So instead of doing the sensical thing and running away from the committee, we dove deeper into things with the bull-headed attitude of “we can fix this!” – hoping that bravado, along with our naiveté, would be enough to see things through. The committee’s tried and true lieutenants all disappeared over time, with no explanation given, and the original group shrunk from about two dozen to just four of us who could be counted on to be there and follow through week after week, meeting after meeting. In a sign of how off-track things were, the September date for the fundraiser was pushed back to November.

A little less than two weeks before the rescheduled date I received a phone call from Big Life’s Executive Director, the person overseeing the event and the one responsible for how badly mismanaged it had been from the start. While asking one set of questions she implied that she was intending to cancel the fundraiser, claiming Big Life’s co-founder, Nick Brandt, who was due to attend to help raise funds, would be relieved if it got canceled because of a hectic travel schedule. Whether true or not, I don’t know; and while not the sole reason for pulling the plug, it was further indication of how far we were missing the mark no matter how well intended those still involved were or how well attended the event was.

Two days later an email went out from the Executive Director to the original list of committee members informing us that a decision had been made not to go forward with the fundraiser. No discussion with the committee, no follow up to go over the reasons why and what could be done to avoid a similar fate in the future, not even the courtesy of directly informing the four of us still intimately involved who had put in so much time and effort. A short, colorless email that felt like an aside, really, and an insulting way to end six months of dedicated support. When asked for an official statement to pass along to donors we had procured items from, hoping to provide them with a reasonable apology and to not lose their good will and support, we were essentially scoffed at.

All of it seemed unnecessary and from the start all of it could’ve been avoided, better managed, and handled much more tactfully. In the end, all that was accomplished was the loss of support from a dedicated group of people, along with a number of donors who wanted nothing more than to help Big Life continue the good work they’re doing in Africa, even if they’re unable to do similarly good work back home. And, of course, it was a loss for the elephants, who seemed so easily forgotten in the process.

Somewhere over Asia

Somewhere over Asia

The same weeks that the Big Life committee both began and ended, so did the Woodland Park Zoo Elephant Task Force. Reeling from bad publicity caused by an excellent Seattle Times expose on elephants in captivity, Seattle’s Woodland Park Zoo looked to stem the public outcry over the care and treatment of its three elephants: Bamboo and Chai (Asian), and Watoto (African). The Times was scathing in its assessment of elephants in zoos in general (for every elephant calf born in captivity, two die) and WPZ in particular (112 failed attempts at artificially inseminating Chai, as one example). The Zoo impaneled a fifteen member task force to investigate itself. Four of those fifteen members currently sit on the Zoo’s Board of Directors. A fifth, one of the panel’s two co-chairs, is a former board member. The rest had zero expertise or background in anything remotely related to elephant welfare or behavior. Yes, even in “progressive” fleece vest wearing Seattle we still keep sentient animals in cages for public display and amusement, call it conservation through creating “empathy,” and pass off an obviously stacked, self-appointed shit sandwich of a review board as being “objective and transparent.”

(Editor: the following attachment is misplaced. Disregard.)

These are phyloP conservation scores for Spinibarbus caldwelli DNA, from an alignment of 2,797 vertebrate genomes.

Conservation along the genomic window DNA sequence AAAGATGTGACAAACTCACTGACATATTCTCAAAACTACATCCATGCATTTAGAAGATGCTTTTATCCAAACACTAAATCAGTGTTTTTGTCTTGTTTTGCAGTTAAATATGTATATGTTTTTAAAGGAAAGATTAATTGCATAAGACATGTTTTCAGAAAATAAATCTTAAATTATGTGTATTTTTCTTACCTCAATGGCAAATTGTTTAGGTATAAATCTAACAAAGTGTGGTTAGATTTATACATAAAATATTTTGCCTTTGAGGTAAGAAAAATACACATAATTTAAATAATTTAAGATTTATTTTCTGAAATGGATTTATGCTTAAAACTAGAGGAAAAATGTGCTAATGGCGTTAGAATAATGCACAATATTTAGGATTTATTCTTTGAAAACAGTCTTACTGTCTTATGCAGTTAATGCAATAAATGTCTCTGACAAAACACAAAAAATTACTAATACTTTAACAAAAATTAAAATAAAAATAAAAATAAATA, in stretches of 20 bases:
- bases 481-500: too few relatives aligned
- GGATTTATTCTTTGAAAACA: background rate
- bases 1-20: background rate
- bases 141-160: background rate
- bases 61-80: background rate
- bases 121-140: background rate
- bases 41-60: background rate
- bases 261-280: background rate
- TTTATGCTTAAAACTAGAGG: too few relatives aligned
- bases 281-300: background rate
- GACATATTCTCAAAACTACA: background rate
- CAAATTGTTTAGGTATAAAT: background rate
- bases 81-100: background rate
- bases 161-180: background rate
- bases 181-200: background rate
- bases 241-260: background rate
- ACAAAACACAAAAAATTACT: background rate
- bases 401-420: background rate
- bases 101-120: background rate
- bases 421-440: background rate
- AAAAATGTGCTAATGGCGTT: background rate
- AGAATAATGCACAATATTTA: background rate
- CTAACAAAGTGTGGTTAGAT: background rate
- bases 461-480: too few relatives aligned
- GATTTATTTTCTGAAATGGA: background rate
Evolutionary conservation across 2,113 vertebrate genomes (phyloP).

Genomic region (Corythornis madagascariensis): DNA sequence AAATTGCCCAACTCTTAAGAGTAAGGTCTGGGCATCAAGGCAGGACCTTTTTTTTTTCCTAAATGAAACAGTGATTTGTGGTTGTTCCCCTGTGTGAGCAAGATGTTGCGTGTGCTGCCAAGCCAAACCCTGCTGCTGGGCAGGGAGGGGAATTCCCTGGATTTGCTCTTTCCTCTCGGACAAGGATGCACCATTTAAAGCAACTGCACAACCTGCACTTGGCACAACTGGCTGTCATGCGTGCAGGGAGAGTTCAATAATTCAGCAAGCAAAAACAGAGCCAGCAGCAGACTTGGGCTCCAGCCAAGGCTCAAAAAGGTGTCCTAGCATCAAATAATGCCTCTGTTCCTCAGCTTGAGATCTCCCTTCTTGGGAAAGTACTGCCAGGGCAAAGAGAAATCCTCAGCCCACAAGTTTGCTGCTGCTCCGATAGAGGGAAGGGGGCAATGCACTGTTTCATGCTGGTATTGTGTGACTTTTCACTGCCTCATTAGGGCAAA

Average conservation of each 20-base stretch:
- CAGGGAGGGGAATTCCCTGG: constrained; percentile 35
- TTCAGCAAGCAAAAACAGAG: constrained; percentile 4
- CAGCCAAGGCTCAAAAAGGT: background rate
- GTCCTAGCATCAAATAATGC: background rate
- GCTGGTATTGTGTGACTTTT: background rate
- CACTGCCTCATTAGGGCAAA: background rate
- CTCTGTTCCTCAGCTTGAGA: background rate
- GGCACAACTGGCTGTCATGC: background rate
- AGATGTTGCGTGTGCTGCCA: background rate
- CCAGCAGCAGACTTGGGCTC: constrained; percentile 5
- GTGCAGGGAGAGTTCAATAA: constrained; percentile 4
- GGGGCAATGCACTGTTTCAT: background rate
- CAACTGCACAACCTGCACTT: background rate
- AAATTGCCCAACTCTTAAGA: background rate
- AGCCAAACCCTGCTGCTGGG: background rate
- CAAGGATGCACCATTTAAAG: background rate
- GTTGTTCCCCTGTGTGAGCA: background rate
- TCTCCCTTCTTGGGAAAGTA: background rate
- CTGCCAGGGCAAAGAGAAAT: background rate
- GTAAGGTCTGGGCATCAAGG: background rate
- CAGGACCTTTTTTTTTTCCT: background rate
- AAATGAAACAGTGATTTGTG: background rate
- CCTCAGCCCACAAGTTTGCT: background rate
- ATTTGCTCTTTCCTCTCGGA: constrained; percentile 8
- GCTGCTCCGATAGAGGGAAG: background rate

The Task Force met monthly, and between its hearings and the Big Life committee meetings Kim and I both felt run down and ragged. And, unsurprisingly, it felt that the topic of both – elephants – was being lost in the noise of each. Predictably, the Task Force’s final report (PDF) found that Woodland Park Zoo’s elephants were in excellent health (despite chronic joint and foot issues), that their exhibit space is adequate but could be improved slightly (despite having less than an acre to share among three elephants who would normally travel dozens of miles daily in the wild), that the Zoo is a shining example of elephant conservation in the wild (despite spending a measly $267,805 in conservation efforts between 1998 and 2012), and that should the Zoo choose to continue its breeding program they bring in a bull elephant (a fourth elephant into an already too-small exhibit space). Saddening, angering, but not at all surprising.